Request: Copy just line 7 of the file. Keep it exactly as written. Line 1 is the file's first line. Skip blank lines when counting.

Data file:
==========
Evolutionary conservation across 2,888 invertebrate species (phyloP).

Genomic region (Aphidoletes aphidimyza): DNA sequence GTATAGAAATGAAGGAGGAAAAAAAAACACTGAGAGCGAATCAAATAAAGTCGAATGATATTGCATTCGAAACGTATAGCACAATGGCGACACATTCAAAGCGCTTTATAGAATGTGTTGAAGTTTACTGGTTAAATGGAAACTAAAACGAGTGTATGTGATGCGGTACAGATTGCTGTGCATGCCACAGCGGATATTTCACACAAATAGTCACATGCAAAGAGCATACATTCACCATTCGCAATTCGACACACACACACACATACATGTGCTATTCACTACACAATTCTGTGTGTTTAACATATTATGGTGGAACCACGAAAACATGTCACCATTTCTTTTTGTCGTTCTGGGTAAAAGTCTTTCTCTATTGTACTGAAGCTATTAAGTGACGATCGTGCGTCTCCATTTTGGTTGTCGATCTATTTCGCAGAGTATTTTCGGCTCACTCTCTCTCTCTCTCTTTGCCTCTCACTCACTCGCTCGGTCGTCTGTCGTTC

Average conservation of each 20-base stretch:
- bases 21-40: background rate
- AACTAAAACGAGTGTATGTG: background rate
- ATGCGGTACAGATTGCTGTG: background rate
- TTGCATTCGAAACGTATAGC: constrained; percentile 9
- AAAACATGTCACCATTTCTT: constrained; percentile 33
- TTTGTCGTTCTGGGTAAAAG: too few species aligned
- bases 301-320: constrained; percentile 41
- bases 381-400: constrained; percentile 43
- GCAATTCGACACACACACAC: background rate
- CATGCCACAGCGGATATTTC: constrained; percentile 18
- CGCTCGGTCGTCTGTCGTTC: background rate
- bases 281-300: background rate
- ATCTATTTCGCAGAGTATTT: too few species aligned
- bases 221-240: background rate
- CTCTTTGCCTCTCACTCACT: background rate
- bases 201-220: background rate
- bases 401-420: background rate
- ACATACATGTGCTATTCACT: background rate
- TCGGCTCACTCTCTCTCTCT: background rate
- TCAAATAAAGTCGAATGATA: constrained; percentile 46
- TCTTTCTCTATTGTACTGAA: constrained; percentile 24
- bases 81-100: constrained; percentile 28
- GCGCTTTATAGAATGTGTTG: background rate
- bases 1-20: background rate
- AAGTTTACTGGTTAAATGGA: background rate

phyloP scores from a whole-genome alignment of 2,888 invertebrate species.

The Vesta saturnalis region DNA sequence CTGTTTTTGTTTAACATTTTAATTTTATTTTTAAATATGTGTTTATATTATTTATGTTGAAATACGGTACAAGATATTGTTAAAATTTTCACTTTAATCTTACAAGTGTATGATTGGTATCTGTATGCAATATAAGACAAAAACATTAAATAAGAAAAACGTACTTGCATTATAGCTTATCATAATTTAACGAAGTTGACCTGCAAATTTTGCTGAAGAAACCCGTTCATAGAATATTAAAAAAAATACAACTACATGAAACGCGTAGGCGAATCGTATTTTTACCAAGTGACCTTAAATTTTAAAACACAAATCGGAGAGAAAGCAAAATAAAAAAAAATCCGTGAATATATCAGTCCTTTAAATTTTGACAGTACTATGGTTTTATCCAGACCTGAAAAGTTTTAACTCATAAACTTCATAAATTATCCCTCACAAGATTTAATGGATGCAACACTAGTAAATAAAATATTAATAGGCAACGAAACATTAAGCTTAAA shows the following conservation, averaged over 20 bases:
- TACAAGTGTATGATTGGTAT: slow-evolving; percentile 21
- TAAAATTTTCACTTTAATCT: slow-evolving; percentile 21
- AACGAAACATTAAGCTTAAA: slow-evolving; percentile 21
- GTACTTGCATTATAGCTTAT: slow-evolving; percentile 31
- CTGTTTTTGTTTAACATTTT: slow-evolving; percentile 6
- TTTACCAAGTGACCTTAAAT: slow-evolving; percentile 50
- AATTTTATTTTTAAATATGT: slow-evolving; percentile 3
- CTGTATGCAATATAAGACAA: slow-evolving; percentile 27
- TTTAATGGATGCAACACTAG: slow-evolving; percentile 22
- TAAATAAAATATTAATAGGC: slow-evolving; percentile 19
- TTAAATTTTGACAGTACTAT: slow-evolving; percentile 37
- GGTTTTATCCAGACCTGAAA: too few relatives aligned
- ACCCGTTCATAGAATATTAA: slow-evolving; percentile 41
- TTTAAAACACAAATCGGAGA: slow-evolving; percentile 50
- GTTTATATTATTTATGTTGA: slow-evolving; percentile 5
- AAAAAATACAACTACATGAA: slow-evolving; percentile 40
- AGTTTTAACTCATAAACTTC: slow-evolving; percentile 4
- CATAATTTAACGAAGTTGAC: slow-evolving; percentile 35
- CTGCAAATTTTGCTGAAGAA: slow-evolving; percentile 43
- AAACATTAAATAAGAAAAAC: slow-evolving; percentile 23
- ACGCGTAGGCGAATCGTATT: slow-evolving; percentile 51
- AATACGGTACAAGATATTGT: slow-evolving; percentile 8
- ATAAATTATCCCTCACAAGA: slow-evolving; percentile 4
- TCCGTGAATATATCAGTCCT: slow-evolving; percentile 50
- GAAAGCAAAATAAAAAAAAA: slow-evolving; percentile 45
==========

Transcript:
- TTGCATTCGAAACGTATAGC: constrained; percentile 9